“The worldwide OER movement is rooted in the human right to access high-quality education. The Open Education Movement is not just about cost savings and easy access to openly licensed content; it’s about participation and co-creation.”

Open education is highly contextual and encompasses many different things. These are just some of the aspects of open education

• Open online courses
• Open pedagogy
• Open practice
• Open assessment practices
• Open textbooks
• Open licensing
• Open data
• MOOCs
• Open Access scholarly works
• Open educational resources (OER)

OER

Though Open Education can encompass many different things, open educational resources, or OER, are central to any understanding of this domain.

UNESCO define open educational resources as

“teaching, learning and research materials in any medium, digital or otherwise, that reside in the public domain or have been released under an open license that permits no-cost access, use, adaptation and redistribution by others with no or limited restrictions.”

UNESCO Policy Instruments

And the reason I’ve chosen this definition is that UNESCO is one of a number of international agencies that actively supports the global adoption of open educational resources. In 2012 UNESCO released the Paris OER Declaration which encourages governments and authorities to open license educational materials produced with public funds, in order to realize substantial benefits for their citizens and maximize the impact of investment. And in 2017 UNESCO brought together 111 member states for the 2nd OER World Congress in Slovenia, the main output of which was the UNESCO Ljubljana OER Action Plan. Central to the OER Action plan is the acknowledgement of the role that OER can play in achieving United Nations Sustainable Development Goal 4 and support quality education that is equitable, inclusive, open and participatory.

In his summing up at the end of the congress UNESCO Assistant Director for Education Qian Tang said

“to meet the education challenges, we can’t use the traditional way. In remote and developing areas, particularly for girls and women, OER are a crucial, crucial means to reach SDGs. OER are the key.”

The Action Plan acknowledges that open education and OER provide a strategic opportunity to improve knowledge sharing, capacity building and universal access to quality learning and teaching resources. And, when coupled with collaborative learning, and supported by sound pedagogical practice, OER has the transformative potential to increase access to education, opening up opportunities to create and share an array of educational resources to accommodate greater diversity of educator and learner needs.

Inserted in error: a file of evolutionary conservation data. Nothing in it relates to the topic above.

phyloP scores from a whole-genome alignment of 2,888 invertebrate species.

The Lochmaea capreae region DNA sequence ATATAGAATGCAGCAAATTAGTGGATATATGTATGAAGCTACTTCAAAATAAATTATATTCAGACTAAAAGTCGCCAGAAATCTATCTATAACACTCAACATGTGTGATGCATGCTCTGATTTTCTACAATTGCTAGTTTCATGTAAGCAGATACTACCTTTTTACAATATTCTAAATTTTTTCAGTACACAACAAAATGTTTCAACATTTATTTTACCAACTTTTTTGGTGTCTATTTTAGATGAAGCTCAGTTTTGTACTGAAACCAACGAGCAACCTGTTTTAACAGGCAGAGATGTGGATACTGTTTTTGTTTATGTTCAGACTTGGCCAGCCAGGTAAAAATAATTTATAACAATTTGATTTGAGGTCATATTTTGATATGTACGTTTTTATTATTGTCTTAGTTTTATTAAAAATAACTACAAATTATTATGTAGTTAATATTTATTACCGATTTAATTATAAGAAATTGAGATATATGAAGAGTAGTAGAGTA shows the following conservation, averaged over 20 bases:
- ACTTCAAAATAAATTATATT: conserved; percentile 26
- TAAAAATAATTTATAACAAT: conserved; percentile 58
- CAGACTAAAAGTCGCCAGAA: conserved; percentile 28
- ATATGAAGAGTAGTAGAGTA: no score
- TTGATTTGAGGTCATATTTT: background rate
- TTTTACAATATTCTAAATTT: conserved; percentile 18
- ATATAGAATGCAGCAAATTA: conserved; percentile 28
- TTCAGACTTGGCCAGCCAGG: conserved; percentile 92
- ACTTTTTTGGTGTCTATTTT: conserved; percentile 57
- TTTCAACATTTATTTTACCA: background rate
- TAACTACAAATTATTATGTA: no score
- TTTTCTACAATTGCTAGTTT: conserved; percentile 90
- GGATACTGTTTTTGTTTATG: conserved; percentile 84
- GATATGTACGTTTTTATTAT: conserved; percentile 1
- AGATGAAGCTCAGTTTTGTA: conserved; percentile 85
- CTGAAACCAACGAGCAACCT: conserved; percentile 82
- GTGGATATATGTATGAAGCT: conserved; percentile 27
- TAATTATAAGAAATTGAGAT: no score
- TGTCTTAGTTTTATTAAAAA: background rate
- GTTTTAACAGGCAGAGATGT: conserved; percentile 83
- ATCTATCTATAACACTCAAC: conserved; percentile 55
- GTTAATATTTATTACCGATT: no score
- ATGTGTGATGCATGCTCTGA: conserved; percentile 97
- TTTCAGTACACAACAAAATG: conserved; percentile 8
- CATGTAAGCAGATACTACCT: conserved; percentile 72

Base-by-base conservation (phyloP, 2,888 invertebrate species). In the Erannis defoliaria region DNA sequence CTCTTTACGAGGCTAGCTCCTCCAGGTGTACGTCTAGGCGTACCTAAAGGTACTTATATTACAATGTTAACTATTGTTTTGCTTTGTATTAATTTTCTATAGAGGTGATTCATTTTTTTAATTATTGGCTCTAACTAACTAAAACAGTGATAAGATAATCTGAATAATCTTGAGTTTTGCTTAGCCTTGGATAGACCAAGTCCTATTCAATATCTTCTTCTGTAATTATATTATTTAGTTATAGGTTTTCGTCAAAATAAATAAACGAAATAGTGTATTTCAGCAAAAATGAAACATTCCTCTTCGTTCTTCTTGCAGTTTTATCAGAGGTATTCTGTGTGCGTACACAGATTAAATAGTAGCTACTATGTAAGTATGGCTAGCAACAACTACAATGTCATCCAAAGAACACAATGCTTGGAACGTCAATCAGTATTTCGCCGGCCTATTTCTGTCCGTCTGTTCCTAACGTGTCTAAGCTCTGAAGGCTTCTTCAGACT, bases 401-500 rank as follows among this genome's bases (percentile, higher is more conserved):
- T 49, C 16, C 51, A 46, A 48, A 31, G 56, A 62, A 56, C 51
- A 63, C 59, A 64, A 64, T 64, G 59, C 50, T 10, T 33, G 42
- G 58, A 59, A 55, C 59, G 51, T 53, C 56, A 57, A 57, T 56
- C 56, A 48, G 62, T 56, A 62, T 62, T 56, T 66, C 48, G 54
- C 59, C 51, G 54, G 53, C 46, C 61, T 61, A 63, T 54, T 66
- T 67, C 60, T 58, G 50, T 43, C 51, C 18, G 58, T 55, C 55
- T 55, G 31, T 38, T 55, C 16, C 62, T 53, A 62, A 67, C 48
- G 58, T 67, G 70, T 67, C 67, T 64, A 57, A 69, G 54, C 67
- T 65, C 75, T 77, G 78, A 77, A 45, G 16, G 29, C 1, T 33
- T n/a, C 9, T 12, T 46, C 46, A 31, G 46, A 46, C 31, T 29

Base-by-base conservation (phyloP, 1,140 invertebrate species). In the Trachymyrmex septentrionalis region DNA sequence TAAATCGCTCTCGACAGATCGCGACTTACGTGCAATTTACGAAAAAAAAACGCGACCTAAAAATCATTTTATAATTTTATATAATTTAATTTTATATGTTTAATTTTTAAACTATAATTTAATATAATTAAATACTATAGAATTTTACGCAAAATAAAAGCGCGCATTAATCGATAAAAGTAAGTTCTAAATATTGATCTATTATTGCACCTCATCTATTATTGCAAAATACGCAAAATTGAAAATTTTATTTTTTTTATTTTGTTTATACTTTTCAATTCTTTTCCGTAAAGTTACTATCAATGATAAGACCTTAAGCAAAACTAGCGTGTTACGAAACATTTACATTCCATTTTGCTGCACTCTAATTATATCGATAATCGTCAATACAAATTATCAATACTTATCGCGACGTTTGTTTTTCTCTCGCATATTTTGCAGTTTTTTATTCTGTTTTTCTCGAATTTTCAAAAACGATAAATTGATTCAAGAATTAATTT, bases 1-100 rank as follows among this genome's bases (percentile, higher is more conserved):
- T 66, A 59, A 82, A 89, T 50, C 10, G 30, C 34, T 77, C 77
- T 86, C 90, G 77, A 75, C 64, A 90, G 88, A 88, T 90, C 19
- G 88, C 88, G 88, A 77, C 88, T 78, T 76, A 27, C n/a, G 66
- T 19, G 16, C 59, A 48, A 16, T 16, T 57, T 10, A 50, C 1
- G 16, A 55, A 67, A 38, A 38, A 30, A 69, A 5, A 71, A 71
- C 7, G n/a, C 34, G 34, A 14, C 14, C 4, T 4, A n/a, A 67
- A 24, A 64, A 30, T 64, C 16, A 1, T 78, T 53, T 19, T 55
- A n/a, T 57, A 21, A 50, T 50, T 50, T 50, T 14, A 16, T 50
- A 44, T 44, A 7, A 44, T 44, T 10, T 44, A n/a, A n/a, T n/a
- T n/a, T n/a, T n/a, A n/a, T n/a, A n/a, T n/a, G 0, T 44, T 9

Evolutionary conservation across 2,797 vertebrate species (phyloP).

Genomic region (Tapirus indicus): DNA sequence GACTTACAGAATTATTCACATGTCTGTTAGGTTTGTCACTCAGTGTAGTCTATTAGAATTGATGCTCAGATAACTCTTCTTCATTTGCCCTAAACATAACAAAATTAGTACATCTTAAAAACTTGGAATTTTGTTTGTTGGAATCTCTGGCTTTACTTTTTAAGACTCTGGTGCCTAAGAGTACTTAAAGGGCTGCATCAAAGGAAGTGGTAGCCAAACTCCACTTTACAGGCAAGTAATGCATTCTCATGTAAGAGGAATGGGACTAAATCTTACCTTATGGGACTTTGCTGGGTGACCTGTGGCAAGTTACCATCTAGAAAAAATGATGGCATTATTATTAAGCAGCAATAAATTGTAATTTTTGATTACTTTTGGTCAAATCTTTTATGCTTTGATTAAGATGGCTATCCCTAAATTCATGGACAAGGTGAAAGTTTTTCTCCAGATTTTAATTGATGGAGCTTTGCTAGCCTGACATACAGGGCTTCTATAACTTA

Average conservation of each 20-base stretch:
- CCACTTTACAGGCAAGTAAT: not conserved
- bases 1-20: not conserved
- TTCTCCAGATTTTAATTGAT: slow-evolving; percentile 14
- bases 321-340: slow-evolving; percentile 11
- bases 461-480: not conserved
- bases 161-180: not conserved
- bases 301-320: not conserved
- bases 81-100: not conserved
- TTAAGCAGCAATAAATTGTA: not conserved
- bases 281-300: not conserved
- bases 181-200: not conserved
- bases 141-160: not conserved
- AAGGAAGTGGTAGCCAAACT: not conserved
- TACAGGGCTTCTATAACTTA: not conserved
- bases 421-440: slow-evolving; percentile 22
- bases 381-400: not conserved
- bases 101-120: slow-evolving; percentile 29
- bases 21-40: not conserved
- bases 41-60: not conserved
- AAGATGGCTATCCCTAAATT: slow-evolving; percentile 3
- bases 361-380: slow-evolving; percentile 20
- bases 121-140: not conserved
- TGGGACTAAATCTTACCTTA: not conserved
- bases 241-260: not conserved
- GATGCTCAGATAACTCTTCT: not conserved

Open Education at the University of Edinburgh

At the University of Edinburgh we believe that open education and OER are strongly in line with our institutional mission to deliver impact for society, discover, develop and share knowledge, and make a significant, sustainable and socially responsible contribution to the Scotland, the UK and the world.

OER Vision

The University has a vision for OER which has three strands, building on our excellent education and research collections, traditions of the Scottish Enlightenment and the university’s civic mission. These are:

• For the common good – encompassing every day teaching and learning materials.
• Edinburgh at its best – high quality resources produced by a range of projects and initiatives.
• Edinburgh’s Treasures – content from our world class cultural heritage collections.

OER Policy

This vision is backed up by an OER Policy, approved by our Learning and Teaching Committee, which encourages staff and students to use, create and publish OERs to enhance the quality of the student experience. This OER Policy is itself CC licensed and is adapted from an OER Policy that has already been adopted by a number of other institutions in the UK. The fact that this policy was approved by the Learning and Teaching Committee, rather than by the Knowledge Strategy Committee is significant because it places open education and OER squarely in the domain of teaching and learning. The University’s vision for OER is very much the brain child of Melissa Highton, Assisstant Principal Online Learning and Director of Learning and Teaching Web Services. EUSA, the student union were also instrumental in encouraging the University to adopt an OER policy, and we continue to see student engagement and co-creation as being fundamental aspects of open education.

OER Service

But of course policy is nothing without support, so we also have an OER Service that provides staff and students with advice and guidance on creating and using OER and engaging with open education. We run a wide range of digital skills workshops for staff and students focused on copyright literacy, open licencing, OER and playful engagement. the OER Service places openness at the centre of the university’s strategic initiatives by embedding digital skills training and support in the institution’s strategic initiatives including lecture recording, academic blogging, VLE foundations, MOOCs and distance learning at scale, in order to build sustainability and minimise the risk of technical debt.